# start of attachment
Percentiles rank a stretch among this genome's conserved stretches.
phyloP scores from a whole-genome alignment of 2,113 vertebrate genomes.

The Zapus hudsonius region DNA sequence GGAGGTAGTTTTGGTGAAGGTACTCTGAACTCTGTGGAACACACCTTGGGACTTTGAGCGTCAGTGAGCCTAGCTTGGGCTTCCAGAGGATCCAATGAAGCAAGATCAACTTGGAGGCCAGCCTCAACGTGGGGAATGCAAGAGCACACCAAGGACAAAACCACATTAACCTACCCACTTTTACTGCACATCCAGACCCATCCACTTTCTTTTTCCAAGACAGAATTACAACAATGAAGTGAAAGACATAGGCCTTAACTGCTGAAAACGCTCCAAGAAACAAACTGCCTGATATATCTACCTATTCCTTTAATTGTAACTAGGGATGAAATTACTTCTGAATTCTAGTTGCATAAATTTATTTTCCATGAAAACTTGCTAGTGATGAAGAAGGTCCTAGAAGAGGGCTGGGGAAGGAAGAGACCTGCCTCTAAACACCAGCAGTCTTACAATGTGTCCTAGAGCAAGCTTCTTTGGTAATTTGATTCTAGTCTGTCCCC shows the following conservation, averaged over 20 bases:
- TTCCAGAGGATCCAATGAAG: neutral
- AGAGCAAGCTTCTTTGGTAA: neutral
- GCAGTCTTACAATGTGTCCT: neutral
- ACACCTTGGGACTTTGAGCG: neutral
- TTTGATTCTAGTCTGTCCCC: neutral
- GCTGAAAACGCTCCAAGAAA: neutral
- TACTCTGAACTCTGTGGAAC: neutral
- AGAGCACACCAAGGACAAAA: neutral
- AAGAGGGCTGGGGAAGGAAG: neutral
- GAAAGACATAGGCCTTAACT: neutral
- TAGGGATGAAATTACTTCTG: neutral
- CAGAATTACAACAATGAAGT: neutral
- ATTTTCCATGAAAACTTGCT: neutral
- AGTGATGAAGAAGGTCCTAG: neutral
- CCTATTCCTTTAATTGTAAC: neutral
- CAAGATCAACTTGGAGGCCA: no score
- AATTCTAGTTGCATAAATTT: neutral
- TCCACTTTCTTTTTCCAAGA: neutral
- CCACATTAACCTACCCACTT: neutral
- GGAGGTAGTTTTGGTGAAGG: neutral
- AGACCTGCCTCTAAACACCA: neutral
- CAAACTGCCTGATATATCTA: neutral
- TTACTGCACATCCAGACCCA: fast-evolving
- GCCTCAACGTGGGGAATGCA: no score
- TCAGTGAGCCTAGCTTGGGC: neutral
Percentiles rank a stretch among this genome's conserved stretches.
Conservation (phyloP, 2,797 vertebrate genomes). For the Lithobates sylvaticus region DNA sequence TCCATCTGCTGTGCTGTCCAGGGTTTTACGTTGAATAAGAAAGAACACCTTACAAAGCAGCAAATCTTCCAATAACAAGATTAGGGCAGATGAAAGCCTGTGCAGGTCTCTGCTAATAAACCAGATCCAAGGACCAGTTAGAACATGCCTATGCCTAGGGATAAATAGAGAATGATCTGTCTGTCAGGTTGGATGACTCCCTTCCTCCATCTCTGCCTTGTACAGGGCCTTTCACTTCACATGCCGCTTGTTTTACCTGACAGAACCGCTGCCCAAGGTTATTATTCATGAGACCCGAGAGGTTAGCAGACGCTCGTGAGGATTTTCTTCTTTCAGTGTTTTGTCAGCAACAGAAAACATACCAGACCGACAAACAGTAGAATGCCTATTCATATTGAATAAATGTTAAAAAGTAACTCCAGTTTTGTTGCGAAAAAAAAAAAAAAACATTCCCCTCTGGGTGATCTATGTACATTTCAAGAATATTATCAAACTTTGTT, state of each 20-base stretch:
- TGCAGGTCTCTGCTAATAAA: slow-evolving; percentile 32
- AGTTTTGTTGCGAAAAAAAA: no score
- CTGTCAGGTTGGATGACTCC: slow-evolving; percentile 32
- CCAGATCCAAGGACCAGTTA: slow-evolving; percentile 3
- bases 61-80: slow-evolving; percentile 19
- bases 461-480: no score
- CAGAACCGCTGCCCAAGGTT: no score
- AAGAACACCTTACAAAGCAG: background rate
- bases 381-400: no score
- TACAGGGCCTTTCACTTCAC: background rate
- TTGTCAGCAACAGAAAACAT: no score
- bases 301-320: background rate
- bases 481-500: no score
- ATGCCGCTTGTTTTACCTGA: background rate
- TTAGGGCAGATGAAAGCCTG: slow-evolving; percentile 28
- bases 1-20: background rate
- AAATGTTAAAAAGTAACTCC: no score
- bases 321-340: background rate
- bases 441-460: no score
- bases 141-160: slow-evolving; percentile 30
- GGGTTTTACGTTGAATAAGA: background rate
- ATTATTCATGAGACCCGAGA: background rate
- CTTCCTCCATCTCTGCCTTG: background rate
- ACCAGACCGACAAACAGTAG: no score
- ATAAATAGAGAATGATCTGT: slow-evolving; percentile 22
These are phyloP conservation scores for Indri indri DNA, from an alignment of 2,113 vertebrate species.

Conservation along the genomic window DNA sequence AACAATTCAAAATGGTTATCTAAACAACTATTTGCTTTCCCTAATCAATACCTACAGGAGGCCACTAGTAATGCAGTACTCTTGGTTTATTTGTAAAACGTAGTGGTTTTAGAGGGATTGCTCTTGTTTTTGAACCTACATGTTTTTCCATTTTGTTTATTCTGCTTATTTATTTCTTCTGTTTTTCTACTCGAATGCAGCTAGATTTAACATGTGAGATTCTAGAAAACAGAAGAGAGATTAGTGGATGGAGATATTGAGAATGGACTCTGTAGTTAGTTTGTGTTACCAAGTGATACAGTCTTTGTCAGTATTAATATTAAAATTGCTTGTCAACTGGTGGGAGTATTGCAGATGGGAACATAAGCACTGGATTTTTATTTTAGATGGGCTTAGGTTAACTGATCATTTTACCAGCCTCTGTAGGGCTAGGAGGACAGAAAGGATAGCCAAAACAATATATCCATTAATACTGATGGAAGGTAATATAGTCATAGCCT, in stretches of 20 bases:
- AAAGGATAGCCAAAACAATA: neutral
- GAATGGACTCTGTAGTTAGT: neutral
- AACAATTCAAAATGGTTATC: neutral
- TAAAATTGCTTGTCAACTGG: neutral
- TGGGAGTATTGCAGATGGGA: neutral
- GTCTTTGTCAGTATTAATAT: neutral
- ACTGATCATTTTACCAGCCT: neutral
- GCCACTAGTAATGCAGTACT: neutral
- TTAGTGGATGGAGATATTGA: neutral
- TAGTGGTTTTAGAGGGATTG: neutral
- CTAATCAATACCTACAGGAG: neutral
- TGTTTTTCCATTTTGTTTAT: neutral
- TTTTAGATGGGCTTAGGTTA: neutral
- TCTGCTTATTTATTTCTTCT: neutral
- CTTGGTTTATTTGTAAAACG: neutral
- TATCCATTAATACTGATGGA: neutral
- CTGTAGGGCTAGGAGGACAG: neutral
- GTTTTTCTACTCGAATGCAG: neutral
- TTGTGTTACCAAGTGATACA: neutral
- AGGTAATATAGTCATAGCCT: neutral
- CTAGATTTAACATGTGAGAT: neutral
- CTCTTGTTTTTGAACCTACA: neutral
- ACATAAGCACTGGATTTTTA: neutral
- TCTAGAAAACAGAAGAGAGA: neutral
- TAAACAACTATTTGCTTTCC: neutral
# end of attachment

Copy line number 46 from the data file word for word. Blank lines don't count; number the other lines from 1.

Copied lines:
- bases 1-20: background rate